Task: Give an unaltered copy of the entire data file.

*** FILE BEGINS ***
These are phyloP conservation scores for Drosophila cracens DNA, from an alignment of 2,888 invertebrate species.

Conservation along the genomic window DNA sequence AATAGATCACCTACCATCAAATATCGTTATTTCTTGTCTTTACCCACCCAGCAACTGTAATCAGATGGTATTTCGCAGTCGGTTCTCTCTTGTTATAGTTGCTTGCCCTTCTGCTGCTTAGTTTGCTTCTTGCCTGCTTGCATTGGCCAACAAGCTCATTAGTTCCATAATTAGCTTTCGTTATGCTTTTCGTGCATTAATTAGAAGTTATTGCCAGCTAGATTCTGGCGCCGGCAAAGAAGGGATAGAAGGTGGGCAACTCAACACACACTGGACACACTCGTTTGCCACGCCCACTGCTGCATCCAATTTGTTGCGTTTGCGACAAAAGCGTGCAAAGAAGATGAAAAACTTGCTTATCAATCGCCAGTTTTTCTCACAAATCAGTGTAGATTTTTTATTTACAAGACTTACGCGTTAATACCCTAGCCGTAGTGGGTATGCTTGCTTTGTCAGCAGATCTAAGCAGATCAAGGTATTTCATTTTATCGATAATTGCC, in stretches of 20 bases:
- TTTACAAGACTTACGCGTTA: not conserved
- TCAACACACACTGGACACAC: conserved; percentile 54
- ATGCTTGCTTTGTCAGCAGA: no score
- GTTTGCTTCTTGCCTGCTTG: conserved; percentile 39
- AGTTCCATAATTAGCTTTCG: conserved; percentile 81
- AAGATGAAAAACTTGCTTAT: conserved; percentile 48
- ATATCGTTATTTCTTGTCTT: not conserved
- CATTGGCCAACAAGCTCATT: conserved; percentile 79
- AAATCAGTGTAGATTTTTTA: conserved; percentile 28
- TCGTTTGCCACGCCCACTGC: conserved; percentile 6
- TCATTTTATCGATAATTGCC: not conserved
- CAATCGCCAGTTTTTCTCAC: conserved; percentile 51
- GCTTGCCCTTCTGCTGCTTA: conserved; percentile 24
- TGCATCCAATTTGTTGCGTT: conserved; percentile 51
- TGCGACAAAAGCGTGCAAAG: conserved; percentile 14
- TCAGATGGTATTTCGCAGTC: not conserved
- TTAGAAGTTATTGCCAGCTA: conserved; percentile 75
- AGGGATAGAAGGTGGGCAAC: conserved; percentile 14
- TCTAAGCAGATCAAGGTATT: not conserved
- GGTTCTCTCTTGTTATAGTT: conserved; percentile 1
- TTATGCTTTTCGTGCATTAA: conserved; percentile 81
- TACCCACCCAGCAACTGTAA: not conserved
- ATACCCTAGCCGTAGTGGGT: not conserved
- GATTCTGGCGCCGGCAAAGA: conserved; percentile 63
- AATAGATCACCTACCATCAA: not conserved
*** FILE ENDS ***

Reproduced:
These are phyloP conservation scores for Drosophila cracens DNA, from an alignment of 2,888 invertebrate species.

Conservation along the genomic window DNA sequence AATAGATCACCTACCATCAAATATCGTTATTTCTTGTCTTTACCCACCCAGCAACTGTAATCAGATGGTATTTCGCAGTCGGTTCTCTCTTGTTATAGTTGCTTGCCCTTCTGCTGCTTAGTTTGCTTCTTGCCTGCTTGCATTGGCCAACAAGCTCATTAGTTCCATAATTAGCTTTCGTTATGCTTTTCGTGCATTAATTAGAAGTTATTGCCAGCTAGATTCTGGCGCCGGCAAAGAAGGGATAGAAGGTGGGCAACTCAACACACACTGGACACACTCGTTTGCCACGCCCACTGCTGCATCCAATTTGTTGCGTTTGCGACAAAAGCGTGCAAAGAAGATGAAAAACTTGCTTATCAATCGCCAGTTTTTCTCACAAATCAGTGTAGATTTTTTATTTACAAGACTTACGCGTTAATACCCTAGCCGTAGTGGGTATGCTTGCTTTGTCAGCAGATCTAAGCAGATCAAGGTATTTCATTTTATCGATAATTGCC, in stretches of 20 bases:
- TTTACAAGACTTACGCGTTA: not conserved
- TCAACACACACTGGACACAC: conserved; percentile 54
- ATGCTTGCTTTGTCAGCAGA: no score
- GTTTGCTTCTTGCCTGCTTG: conserved; percentile 39
- AGTTCCATAATTAGCTTTCG: conserved; percentile 81
- AAGATGAAAAACTTGCTTAT: conserved; percentile 48
- ATATCGTTATTTCTTGTCTT: not conserved
- CATTGGCCAACAAGCTCATT: conserved; percentile 79
- AAATCAGTGTAGATTTTTTA: conserved; percentile 28
- TCGTTTGCCACGCCCACTGC: conserved; percentile 6
- TCATTTTATCGATAATTGCC: not conserved
- CAATCGCCAGTTTTTCTCAC: conserved; percentile 51
- GCTTGCCCTTCTGCTGCTTA: conserved; percentile 24
- TGCATCCAATTTGTTGCGTT: conserved; percentile 51
- TGCGACAAAAGCGTGCAAAG: conserved; percentile 14
- TCAGATGGTATTTCGCAGTC: not conserved
- TTAGAAGTTATTGCCAGCTA: conserved; percentile 75
- AGGGATAGAAGGTGGGCAAC: conserved; percentile 14
- TCTAAGCAGATCAAGGTATT: not conserved
- GGTTCTCTCTTGTTATAGTT: conserved; percentile 1
- TTATGCTTTTCGTGCATTAA: conserved; percentile 81
- TACCCACCCAGCAACTGTAA: not conserved
- ATACCCTAGCCGTAGTGGGT: not conserved
- GATTCTGGCGCCGGCAAAGA: conserved; percentile 63
- AATAGATCACCTACCATCAA: not conserved